After pondering my situation further, I wondered if maybe I needed to soften up my pinbox by letting some air out of its bag, I keep it fully inflated to maximize bed rail clearance on my truck. But the porpoising had me thinking that maybe the airbag wasn’t able to absorb bumps and was transmitting direct force to the truck.

So this morning before pulling out of Charleston, I bled 10psi from the bag, which only reduced bed clearance by maybe 1/8”.

Wow! What a difference! 350 mile tow today and the truck didn’t porpoise anymore and the trailer remained compliant on expansion joints. The rig was like a magic carpet ride on I95.

Now I’m ready to tackle our 8 week road trip this summer.
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Old 01-03-2020, 04:56 PM   #11
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Not sure how letting air out of the air bags would affect bedrail clearance on the fifth
Wheel. Please explain.
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Old 01-03-2020, 05:01 PM   #12
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I run a Reese Goose Box, not a conventional hitch.
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Old 01-03-2020, 05:28 PM   #13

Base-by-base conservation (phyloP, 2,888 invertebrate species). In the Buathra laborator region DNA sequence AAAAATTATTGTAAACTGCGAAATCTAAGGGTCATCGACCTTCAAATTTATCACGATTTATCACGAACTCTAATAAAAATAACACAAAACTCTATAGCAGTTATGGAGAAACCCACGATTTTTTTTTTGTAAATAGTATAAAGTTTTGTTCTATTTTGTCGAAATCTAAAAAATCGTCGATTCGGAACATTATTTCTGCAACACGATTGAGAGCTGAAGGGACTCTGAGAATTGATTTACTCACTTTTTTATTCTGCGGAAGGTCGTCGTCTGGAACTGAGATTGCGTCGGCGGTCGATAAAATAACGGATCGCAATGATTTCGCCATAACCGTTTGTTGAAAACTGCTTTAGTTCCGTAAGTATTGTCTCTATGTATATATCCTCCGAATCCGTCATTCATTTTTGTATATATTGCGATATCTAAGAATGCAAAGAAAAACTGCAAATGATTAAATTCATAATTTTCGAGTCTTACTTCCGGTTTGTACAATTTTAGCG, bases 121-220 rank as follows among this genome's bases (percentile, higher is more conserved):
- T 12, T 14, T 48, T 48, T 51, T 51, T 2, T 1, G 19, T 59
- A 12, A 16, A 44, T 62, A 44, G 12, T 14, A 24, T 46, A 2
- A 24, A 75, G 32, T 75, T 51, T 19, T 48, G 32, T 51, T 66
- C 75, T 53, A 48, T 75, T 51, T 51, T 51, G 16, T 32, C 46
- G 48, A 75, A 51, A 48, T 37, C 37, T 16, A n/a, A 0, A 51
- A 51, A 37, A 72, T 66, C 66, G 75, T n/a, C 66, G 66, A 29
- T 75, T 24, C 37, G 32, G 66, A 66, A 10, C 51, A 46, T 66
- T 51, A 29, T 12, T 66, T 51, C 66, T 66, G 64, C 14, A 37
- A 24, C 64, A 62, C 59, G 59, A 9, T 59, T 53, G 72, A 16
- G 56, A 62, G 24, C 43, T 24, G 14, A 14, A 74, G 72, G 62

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I run a Reese Goose Box, not a conventional hitch.
What was your PSI after letting air out, compared to normal? Also, where is your "bar" in the sight on the Goose Box?
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Old 01-03-2020, 05:46 PM   #14
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What was your PSI after letting air out, compared to normal? Also, where is your "bar" in the sight on the Goose Box?
I have the Gen 1 version. The lower edge of the top of the pin box now sits halfway down across the sight hole on the side sticker, used to sit above. As running max psi of 50, now running 40. Huge difference.
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Old 01-03-2020, 06:01 PM   #15
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I have the Gen 1 version. The lower edge of the top of the pin box now sits halfway down across the sight hole on the side sticker, used to sit above. As running max psi of 50, now running 40. Huge difference.
Ok. I've been running mine at 48-50 for my 355MBQS. The ride has been great, but I may try to bump it down as you did to see if it gets even better. My bar is usually right in the middle, going from bottom-left to top-right.
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Old 01-05-2020, 06:58 AM   #16
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Sorry, I thought you were referencing the air bag over the leafs spring type install.